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@agile_geek: don't know, I was hoping for something nice like linq2sql in C#
@borkdude: yeah, seen linq, quite nice. Haven’t directly parsed XML for a while in Java but it was painful when I did.
@borkdude: I’m afraid I haven’t done that for even longer!
@agile_geek: me neither
@borkdude: The Java community has pretty much embraced annotation-based XML serialization, and in that space Jackson is the most common (and fastest).
I've done it two other ways: hand-written
.toXml() methods and also Velocity template-based (this last is very nice IMO, and separates all knowledge of XML outside of the Java code).
@borkdude: I’ve used JAXB in the past, but not sure if I can recommend it https://jaxb.java.net/ & https://en.wikipedia.org/wiki/Java_Architecture_for_XML_Binding the use of Schema’s and XSLT for forward/backward compatibility was nice though. Other than it was a pain and not sure if it’s maintained anymore
@joelkuiper: Yeah, JAXB is what we have and I tried working around a stupid problem. But I already solved it the other way by going from @XmlAccessorType(XmlAccessor.FIELD) -> @XmlAccessorType(XmlAccessor.NONE) and explicitly annotating every field I want to pull in the xml
I came across this today (during a lecture about DDD): http://martinfowler.com/ieeeSoftware/whenType.pdf The guy presenting advocated for replacing simple string by specialized classes and cited that article by Fowler. It goes so against the Clojure way of just writing hashmaps. I wonder if some people are trying the (immutable) hashmap way in Java and get away with it.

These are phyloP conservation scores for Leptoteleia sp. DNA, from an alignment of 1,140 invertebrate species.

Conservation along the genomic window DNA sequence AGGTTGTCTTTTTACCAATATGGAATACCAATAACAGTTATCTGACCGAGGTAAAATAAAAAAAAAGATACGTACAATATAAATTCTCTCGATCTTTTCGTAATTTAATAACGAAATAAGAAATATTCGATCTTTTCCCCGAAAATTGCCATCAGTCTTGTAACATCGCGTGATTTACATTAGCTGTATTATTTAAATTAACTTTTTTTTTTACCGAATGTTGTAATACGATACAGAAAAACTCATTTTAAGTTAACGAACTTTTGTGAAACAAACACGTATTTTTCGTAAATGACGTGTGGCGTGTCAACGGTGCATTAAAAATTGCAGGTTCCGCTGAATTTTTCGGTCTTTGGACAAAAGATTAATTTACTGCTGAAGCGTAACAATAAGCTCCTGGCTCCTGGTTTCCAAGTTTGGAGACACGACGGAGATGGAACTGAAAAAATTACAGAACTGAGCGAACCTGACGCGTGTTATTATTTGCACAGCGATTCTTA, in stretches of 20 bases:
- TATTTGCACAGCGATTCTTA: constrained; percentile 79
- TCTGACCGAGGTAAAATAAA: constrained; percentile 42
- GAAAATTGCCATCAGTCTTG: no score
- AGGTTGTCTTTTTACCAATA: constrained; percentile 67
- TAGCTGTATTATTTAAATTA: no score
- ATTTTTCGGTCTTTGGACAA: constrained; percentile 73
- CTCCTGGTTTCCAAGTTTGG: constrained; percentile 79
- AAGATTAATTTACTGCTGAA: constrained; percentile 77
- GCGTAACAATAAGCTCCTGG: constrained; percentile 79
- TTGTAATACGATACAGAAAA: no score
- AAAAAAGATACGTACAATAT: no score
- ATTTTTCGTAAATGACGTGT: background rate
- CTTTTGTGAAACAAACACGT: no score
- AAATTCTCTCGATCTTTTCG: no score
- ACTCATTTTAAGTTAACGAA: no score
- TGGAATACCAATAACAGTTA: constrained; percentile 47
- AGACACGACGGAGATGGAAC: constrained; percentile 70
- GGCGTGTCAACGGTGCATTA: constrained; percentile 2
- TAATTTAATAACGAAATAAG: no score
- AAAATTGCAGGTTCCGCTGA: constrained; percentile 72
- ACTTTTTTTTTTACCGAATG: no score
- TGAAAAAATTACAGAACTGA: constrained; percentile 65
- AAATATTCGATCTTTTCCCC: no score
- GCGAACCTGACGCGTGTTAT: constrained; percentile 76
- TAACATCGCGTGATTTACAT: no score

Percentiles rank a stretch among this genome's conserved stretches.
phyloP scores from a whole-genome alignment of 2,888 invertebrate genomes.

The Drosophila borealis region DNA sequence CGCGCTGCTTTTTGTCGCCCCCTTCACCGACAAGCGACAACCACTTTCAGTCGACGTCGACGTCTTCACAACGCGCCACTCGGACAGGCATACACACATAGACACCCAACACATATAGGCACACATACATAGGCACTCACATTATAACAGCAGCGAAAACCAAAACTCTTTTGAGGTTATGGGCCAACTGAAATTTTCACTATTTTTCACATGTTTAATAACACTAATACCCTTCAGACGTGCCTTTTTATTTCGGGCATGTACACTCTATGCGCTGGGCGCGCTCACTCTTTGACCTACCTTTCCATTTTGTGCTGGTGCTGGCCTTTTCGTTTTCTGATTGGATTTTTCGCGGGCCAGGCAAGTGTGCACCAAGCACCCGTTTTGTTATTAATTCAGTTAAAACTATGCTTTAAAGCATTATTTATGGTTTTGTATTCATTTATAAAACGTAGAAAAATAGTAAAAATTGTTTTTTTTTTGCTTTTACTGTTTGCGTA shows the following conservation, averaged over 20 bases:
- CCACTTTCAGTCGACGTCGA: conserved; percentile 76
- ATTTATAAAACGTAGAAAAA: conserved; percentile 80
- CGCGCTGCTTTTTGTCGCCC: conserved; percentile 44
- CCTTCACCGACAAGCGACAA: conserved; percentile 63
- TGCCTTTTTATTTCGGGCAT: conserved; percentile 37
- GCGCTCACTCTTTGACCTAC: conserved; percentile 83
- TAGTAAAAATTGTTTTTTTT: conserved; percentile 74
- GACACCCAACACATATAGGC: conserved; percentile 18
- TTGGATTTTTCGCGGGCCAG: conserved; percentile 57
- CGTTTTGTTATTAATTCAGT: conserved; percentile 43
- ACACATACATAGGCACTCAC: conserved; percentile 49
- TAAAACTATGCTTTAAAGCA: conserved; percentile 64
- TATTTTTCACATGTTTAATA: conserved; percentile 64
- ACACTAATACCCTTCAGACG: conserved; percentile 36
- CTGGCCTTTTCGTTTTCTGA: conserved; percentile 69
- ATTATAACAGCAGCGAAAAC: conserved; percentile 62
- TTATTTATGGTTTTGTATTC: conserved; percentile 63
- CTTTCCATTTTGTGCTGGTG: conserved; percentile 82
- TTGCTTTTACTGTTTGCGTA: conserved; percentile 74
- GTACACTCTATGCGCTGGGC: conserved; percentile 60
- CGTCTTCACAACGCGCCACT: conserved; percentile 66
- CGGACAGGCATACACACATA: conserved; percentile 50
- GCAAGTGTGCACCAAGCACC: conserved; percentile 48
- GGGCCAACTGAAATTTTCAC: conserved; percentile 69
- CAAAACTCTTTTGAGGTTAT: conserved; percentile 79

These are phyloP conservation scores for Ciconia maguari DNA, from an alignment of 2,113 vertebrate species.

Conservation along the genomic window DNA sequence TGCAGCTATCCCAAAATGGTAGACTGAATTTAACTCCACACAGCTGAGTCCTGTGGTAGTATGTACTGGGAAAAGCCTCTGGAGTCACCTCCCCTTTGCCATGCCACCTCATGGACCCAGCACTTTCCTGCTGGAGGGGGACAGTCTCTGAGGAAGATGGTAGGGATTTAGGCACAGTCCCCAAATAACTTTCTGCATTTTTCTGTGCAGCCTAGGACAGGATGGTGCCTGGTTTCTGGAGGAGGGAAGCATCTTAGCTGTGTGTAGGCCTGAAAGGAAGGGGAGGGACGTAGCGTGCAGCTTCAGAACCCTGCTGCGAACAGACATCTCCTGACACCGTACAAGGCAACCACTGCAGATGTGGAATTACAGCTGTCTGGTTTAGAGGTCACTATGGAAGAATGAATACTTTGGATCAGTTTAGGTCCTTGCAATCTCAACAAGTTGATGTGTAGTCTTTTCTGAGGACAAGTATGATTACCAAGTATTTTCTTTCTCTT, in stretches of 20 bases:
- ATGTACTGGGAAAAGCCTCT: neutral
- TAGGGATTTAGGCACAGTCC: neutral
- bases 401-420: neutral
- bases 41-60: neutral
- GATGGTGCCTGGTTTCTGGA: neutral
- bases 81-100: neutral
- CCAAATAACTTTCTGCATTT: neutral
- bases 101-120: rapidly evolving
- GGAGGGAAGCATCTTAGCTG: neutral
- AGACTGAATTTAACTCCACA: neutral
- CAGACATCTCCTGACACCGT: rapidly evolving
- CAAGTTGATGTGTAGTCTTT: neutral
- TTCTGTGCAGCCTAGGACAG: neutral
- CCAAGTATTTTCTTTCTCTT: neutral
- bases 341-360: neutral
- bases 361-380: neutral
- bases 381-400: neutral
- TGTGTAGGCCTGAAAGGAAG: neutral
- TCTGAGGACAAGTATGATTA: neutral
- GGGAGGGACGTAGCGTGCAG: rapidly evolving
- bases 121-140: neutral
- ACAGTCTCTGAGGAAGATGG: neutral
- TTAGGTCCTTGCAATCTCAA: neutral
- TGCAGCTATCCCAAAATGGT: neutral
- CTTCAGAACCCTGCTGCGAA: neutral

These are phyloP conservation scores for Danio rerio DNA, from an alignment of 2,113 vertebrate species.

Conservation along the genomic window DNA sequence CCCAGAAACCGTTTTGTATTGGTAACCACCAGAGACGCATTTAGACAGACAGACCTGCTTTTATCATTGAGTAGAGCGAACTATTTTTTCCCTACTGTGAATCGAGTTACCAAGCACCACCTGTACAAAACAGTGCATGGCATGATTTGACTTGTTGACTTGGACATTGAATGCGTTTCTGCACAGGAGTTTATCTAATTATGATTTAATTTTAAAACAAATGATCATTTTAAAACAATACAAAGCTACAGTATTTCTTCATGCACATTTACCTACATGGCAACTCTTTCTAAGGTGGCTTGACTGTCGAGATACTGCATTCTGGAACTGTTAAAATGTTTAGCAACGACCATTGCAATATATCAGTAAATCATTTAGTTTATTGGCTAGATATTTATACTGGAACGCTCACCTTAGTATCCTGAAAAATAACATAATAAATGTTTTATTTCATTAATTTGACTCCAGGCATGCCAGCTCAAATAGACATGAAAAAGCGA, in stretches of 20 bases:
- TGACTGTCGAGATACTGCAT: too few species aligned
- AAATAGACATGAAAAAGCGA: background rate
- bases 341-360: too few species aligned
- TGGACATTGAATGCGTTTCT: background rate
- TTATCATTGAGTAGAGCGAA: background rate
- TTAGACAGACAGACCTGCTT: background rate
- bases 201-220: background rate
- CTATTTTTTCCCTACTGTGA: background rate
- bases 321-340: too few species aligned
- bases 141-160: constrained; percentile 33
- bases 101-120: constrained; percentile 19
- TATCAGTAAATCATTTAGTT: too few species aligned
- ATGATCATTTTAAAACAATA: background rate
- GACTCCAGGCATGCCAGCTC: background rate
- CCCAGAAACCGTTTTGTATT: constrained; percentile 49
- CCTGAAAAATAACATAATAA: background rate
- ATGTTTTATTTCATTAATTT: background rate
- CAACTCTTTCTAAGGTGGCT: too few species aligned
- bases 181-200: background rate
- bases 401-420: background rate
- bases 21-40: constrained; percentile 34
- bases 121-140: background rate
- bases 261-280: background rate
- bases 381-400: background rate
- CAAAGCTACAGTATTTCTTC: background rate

It's not whether you can, since it all boils down to JVM bytecode, it's how painful is it?
@kirked: yeah, obviously you can. I am updating a legacy Java code base now. The 'domain' is so huge. Every little 'thing' has its own class. Still can't believe how people can be productive that way.
The app imports json. In json it all looks so small and clear. Until it's unmarshalled into Java objects. Huge bloat.
I really don’t miss the incredibly low signal->noise ratio in Java. There is just so much stuff that finding your domain logic is sometimes harder than
Probably the folks who started the project could better have dumped the JSON straight into MongoDB or Elasticsearch without writing one domain class.
@kirked: if it was up to me, I would rewrite in Clojure, but it's not the reality. I don't even think this is goofy, it's just the way it's usually done in Java + mapping to relational databases (as far as I'm aware).
That's always been the problem with object-relational mapping: you need a compiler to tell you where you screwed it up, unless you wanna just wait until runtime
I wonder if Clojure style (domain in 'just' hashmaps) catches on in other languages in the future.
Scala case classes are essentially named tuples with compiler-provided methods for equality, hashing, and copying ("modifying")
I used regular Java HashMaps in an immutable way for one project. It worked well, but it would also have been nice to have compiler guarantees since others eventually took up the codebase.
@borkdude You might also check out Apache Camel. It's a data flow toolkit essentially.
@kirked: I share my office with an entire team of integration specialists working with Camel, Fuse, etc.
@joelkuiper: btw, I'm pretty sure JAXB is maintained, it's part of the JDK: https://jaxb.java.net/guide/Which_JAXB_RI_is_included_in_which_JDK_.html